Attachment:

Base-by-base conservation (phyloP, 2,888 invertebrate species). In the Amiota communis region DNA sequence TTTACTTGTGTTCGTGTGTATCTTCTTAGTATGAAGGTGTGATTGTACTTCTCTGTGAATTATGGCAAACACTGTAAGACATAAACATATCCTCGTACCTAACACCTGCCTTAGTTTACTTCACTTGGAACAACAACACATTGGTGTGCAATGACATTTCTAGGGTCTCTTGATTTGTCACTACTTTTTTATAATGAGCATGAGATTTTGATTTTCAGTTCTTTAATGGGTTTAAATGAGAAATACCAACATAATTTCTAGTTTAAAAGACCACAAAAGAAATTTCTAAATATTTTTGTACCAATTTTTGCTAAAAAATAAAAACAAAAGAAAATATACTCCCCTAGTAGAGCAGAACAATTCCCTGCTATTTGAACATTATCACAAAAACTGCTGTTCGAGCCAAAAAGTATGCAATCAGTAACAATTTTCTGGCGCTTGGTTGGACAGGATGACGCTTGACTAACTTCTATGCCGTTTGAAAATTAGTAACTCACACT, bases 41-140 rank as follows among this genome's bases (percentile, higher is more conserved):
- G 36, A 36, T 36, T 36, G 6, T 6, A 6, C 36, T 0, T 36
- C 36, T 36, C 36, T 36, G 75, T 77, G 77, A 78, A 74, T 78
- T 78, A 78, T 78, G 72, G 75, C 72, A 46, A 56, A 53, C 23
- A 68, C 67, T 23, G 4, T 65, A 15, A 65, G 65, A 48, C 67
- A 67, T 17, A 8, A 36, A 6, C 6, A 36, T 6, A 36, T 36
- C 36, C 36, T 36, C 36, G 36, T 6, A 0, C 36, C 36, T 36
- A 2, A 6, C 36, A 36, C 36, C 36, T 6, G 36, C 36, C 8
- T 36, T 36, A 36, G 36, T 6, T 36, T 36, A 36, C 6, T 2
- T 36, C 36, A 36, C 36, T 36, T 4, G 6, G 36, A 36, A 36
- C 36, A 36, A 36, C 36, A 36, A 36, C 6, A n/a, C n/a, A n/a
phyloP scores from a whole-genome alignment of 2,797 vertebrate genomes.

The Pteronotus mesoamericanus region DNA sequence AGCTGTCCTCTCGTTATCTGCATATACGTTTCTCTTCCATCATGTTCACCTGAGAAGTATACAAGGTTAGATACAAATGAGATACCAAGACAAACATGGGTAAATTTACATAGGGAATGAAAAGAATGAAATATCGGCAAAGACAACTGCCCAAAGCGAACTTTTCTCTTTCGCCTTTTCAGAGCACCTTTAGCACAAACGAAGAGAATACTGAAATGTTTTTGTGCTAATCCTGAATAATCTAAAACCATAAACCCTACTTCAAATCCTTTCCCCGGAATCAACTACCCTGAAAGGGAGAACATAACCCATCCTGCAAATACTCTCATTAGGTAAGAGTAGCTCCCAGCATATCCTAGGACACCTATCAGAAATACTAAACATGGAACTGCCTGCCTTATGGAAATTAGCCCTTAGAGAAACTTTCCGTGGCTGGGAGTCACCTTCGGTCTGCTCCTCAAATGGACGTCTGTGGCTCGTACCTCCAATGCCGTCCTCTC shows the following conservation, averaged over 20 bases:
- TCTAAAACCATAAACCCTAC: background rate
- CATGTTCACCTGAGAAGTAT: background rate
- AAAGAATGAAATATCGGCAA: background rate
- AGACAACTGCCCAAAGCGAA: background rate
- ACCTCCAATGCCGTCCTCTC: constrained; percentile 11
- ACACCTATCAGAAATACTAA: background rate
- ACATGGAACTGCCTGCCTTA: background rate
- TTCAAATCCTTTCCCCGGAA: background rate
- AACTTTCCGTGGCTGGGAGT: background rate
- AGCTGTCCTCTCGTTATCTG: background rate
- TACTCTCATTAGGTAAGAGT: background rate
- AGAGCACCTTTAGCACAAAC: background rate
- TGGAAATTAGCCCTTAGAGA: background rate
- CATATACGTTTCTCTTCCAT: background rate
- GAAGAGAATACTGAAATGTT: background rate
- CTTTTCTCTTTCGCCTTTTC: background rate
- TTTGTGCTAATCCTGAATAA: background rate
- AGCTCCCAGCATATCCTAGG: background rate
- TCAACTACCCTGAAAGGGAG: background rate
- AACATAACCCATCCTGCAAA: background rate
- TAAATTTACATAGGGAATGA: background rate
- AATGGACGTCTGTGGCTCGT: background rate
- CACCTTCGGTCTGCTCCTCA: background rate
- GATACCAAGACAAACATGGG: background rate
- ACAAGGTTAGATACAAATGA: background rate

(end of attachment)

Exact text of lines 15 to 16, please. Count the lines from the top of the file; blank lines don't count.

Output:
- CATGTTCACCTGAGAAGTAT: background rate
- AAAGAATGAAATATCGGCAA: background rate